I’ve worked from home for the better part of the last decade, which means I’ve read pretty much every article there is out there on how you can make your home office a more productive space. Heck, I even wrote an entire book on how to be more productive at work.
The typical hacks of convincing your family that you are in fact working and they should leave you alone, getting dressed like you’re going to an office with people in it, and using the Pomodoro technique to break up big tasks are all old hat to me (and every other home worker). That said, this week I came across a new one: get some houseplants.
In general, the hack falls under the category of making your office somewhere you actually want to be. I’m a big proponent of creating a pleasant work environment, and keeping it clean and organised so it feels like you’re going to the office. The plant idea falls under those same lines.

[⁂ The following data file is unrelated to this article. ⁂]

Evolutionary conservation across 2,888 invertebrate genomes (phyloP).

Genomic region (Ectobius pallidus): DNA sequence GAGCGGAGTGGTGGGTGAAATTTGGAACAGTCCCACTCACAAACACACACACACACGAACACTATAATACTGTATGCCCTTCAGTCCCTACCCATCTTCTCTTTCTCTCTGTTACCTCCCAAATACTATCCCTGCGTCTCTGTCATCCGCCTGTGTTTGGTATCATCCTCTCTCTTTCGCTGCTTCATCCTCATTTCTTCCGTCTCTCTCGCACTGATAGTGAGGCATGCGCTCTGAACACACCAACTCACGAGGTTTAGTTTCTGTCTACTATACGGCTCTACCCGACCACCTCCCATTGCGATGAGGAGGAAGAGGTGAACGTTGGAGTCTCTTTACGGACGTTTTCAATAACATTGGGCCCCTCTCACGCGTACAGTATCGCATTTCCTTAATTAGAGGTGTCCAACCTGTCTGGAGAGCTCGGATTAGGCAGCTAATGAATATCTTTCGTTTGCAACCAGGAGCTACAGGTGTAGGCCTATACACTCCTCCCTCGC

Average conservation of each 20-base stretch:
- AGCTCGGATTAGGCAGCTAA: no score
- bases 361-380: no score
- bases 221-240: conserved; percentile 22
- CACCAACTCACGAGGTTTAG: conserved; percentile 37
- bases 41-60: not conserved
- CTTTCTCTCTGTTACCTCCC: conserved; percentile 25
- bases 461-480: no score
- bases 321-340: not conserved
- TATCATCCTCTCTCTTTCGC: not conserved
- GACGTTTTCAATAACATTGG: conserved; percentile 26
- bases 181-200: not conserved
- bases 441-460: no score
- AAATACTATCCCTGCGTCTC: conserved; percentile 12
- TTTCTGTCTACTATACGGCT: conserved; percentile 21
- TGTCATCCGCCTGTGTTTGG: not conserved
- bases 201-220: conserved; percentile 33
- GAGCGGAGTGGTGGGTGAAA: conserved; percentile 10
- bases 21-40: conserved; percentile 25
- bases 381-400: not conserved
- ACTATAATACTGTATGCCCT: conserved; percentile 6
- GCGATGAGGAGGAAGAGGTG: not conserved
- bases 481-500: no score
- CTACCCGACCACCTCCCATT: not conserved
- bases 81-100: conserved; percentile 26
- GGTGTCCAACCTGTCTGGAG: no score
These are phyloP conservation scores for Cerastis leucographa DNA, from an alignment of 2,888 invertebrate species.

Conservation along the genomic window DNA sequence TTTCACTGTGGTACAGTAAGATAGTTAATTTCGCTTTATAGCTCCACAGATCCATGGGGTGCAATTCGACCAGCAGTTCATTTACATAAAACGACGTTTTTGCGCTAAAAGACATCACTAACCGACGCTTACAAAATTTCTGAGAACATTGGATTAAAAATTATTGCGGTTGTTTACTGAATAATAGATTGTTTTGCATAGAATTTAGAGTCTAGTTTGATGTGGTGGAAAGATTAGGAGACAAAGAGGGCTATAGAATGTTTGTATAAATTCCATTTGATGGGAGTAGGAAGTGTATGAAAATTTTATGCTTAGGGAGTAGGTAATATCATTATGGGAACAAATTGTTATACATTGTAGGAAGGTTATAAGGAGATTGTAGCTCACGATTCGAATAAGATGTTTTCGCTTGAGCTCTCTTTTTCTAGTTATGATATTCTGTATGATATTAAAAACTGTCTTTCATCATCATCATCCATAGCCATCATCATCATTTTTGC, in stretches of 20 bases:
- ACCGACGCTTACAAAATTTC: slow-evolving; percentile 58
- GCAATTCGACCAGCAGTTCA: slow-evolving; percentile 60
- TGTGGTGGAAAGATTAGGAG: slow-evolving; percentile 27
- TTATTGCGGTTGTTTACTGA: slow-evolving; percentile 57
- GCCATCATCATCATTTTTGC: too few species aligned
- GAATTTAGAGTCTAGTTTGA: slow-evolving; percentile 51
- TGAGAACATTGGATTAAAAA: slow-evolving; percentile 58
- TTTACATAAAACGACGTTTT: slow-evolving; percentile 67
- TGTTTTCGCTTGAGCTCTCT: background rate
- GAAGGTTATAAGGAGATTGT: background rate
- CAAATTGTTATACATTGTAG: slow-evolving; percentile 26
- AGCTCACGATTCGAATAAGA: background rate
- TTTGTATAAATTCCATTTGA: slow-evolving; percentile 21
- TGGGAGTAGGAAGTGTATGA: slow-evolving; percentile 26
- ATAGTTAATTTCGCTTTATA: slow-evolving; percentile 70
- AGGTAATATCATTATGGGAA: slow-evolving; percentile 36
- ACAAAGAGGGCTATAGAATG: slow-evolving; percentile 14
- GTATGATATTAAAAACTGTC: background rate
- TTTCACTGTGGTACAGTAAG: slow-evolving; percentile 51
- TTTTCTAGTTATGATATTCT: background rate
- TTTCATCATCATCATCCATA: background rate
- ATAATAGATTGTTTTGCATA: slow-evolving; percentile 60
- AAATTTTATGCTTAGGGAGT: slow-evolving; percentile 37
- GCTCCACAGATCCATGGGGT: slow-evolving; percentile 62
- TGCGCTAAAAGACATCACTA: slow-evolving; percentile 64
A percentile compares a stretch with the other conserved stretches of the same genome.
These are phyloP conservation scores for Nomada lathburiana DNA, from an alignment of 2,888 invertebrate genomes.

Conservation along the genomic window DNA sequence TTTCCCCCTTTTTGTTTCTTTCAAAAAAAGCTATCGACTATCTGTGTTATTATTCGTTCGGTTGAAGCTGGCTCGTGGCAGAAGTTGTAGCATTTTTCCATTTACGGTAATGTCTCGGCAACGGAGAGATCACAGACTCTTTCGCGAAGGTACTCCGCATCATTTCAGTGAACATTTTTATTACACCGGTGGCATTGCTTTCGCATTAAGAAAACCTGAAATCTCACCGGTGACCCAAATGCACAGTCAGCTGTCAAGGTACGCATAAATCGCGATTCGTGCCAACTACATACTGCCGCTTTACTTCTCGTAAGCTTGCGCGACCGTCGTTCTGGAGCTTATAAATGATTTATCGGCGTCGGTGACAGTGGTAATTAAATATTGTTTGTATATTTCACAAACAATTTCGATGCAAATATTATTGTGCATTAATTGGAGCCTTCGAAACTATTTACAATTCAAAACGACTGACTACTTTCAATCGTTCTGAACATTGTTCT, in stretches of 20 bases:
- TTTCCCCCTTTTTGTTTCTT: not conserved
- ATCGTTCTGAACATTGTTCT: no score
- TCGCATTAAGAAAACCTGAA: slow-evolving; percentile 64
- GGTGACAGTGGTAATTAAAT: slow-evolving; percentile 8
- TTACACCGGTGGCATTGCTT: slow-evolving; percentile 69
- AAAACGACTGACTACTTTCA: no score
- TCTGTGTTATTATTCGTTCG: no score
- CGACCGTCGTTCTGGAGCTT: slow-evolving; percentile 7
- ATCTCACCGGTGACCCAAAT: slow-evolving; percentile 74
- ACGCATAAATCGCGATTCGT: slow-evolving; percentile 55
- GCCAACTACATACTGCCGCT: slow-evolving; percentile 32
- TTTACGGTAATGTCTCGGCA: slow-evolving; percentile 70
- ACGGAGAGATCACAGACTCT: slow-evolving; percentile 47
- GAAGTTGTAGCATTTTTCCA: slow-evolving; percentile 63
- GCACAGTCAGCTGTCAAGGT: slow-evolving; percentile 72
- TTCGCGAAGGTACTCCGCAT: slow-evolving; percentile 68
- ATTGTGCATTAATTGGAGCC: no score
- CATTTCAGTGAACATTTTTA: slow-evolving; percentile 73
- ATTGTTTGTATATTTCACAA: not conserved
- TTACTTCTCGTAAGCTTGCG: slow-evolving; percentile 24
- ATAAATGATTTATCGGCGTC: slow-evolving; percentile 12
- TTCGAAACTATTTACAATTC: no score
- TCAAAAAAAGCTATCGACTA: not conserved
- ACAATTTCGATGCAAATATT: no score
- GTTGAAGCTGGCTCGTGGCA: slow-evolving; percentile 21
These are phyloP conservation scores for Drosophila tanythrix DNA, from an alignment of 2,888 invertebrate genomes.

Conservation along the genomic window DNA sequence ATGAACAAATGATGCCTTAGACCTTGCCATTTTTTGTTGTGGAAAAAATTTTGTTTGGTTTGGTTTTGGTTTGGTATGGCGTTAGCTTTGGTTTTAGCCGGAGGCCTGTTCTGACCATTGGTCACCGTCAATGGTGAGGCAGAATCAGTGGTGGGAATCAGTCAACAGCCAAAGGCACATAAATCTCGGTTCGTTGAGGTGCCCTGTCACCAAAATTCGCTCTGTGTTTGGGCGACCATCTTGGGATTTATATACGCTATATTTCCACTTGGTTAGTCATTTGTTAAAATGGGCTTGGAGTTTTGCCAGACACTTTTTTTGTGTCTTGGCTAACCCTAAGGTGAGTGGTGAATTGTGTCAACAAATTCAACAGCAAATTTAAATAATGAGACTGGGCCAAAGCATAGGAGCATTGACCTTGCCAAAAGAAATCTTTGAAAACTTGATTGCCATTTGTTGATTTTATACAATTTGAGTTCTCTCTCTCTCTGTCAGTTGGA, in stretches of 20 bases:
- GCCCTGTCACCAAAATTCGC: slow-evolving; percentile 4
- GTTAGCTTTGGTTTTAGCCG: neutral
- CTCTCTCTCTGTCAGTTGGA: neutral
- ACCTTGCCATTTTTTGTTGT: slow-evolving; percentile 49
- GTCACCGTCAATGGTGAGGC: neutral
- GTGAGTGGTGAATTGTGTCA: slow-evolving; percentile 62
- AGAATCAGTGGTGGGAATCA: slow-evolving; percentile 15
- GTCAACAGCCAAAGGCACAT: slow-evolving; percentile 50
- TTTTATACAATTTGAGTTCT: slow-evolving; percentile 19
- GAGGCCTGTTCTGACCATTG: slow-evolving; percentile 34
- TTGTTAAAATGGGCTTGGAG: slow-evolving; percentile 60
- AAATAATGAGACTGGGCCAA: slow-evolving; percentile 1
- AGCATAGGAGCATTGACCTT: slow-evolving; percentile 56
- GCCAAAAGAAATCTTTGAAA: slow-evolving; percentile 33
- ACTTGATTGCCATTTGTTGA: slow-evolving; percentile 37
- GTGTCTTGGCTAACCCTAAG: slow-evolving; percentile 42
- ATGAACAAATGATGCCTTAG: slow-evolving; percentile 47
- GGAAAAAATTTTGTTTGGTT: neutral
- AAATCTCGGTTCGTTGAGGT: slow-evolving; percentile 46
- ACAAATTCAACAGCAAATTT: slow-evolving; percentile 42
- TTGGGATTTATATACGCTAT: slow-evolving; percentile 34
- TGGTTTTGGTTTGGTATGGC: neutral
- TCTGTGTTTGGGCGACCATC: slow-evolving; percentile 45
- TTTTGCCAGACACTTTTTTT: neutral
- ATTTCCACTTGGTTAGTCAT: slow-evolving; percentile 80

Researchers at the University of Exeter found that offices with plants in them were in general happier places to work and more productive than those that passed on the greenery.
For the study researchers studied the impact of “lean” and “green” offices on the office staff’s perception of workplace satisfaction, air quality, and concentration and it monitored hoe productivity levels in both types of offices over several months.
According to the research, offices with plants resulted in increased workplace satisfaction and increased employee engagement.
Is a potted plant on your desk going to make you speed through that report any faster? I’d say probably not.
That said, I’ve certainly seen marked differences in my own productivity when I’m working in a pleasant environment rather than a sterile one. Plants are an easy way to spruce up a space and can give a bit of life to an otherwise dull desk situation.
Plants have been a staple on my own desk for years now, years that consequently been some of my most productive. Coincidence? Probably. But if you’re currently working in an uninspiring environment a small plant might be just what you need to give your workspace and your productivity a bump.
This article has been updated since its original publication.